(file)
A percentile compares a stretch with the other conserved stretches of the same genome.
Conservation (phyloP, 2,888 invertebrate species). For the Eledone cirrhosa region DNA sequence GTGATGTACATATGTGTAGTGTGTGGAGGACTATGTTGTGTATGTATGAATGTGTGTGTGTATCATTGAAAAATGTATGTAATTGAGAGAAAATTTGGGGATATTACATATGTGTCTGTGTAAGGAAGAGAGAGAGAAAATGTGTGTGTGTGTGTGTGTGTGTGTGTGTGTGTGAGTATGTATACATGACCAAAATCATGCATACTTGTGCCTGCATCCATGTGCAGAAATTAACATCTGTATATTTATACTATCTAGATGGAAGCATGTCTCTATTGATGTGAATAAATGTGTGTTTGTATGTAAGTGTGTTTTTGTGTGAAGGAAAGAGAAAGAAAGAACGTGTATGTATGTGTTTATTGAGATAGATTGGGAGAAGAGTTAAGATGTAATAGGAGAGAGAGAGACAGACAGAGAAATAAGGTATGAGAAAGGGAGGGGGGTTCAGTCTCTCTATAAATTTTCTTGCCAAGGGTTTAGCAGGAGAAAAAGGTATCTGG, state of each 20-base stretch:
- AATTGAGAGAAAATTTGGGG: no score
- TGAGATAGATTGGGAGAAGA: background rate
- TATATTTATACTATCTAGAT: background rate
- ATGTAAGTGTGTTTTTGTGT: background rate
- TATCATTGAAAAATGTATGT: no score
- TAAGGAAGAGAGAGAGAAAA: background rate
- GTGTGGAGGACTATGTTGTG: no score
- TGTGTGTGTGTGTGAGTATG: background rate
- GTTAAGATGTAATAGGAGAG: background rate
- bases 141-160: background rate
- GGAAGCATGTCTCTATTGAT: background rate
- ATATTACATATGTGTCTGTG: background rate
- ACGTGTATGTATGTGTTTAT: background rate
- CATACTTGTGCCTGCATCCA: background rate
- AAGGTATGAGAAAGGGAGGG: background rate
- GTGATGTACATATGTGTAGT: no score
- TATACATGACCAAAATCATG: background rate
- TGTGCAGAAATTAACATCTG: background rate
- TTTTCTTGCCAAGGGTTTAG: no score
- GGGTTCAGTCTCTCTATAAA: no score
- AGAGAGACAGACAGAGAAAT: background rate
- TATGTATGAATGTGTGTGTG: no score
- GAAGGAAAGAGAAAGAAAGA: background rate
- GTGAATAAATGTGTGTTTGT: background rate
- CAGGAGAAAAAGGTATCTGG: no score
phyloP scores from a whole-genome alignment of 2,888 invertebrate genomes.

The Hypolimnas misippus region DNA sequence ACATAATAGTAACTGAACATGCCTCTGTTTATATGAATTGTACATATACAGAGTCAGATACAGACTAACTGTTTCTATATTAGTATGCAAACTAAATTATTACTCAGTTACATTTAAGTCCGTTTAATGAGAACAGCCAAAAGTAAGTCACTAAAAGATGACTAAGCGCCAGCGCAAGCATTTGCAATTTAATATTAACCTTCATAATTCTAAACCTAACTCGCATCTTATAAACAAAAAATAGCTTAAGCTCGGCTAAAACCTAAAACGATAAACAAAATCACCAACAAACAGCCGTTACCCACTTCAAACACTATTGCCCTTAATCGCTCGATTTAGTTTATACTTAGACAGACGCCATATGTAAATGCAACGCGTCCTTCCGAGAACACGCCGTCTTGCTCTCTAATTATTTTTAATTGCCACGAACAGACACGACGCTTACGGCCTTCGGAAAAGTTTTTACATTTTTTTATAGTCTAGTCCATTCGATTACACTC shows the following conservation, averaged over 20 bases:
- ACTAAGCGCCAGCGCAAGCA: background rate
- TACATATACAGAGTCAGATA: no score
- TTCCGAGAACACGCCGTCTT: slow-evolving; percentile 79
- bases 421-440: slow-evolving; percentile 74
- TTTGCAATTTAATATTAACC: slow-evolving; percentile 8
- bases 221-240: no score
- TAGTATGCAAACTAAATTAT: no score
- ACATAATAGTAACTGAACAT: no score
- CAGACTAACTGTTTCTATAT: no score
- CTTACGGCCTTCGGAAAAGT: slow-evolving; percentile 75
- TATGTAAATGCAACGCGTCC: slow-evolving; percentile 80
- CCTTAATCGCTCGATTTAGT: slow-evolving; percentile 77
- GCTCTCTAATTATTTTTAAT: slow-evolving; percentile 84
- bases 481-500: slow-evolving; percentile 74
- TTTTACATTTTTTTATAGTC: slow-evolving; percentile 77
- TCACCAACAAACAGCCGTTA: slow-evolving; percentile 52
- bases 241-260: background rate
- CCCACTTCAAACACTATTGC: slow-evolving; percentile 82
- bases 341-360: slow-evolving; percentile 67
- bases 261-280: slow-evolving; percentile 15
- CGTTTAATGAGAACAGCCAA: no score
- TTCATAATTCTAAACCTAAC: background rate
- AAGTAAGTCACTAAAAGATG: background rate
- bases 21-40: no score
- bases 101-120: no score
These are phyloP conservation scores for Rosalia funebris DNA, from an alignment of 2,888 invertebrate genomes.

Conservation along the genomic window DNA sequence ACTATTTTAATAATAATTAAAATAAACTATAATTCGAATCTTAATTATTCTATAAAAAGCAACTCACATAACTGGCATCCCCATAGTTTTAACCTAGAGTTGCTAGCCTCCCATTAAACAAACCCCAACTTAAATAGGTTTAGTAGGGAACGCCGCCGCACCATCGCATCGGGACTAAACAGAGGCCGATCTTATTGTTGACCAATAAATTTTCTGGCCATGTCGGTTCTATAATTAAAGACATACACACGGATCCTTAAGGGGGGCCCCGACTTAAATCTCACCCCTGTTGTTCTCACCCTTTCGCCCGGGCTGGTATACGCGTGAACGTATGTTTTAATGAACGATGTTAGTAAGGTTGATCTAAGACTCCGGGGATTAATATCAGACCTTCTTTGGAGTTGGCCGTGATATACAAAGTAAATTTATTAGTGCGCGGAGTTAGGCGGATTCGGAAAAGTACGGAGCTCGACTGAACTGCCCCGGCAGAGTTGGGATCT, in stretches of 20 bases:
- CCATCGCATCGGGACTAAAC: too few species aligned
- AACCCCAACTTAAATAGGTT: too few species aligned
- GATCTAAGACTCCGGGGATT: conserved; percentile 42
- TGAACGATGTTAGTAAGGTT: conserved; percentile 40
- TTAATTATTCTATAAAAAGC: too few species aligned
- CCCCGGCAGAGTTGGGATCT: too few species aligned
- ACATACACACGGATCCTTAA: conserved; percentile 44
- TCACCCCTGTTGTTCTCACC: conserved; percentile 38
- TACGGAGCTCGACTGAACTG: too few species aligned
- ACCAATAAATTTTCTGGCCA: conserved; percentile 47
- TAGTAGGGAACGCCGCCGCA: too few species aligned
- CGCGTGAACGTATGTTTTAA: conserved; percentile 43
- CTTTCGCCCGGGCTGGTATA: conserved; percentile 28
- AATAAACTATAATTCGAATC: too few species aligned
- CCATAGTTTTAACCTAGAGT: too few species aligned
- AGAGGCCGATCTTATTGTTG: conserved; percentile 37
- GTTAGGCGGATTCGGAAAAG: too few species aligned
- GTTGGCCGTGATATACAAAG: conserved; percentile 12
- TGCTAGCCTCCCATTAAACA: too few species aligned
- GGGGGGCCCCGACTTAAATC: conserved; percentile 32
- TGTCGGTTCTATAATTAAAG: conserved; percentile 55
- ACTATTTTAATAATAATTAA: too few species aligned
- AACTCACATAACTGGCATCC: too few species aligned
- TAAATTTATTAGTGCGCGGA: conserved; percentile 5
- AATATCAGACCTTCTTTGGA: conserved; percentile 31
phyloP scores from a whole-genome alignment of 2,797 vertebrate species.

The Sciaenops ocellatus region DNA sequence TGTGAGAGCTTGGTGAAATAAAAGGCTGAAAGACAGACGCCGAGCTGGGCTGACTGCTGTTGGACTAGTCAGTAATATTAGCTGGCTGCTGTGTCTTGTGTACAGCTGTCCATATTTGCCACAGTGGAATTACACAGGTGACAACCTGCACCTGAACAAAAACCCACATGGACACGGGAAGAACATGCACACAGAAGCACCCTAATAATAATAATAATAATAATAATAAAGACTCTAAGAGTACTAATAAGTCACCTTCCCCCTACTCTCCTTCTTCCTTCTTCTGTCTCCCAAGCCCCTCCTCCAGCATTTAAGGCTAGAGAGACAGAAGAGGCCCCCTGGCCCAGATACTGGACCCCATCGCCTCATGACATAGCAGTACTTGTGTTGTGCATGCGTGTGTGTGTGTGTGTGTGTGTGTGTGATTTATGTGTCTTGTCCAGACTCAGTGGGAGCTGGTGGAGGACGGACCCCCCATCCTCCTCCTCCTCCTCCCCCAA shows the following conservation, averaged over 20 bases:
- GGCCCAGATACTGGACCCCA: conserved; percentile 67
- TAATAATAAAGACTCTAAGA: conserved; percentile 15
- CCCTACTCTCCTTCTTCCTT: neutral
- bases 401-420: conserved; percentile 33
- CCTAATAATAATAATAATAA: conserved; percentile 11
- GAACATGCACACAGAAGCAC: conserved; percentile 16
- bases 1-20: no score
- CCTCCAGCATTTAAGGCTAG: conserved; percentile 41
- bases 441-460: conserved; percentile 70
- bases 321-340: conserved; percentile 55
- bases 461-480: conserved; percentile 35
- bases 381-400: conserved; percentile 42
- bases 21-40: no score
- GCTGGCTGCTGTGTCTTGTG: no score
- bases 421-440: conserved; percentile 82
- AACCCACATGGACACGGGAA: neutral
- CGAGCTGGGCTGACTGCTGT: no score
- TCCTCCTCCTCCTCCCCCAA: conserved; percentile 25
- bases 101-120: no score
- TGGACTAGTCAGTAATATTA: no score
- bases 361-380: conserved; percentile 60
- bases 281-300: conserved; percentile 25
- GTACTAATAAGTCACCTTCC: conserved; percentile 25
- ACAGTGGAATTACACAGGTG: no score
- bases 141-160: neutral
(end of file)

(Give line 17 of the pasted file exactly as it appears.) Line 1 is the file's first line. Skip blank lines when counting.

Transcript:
- AAGGTATGAGAAAGGGAGGG: background rate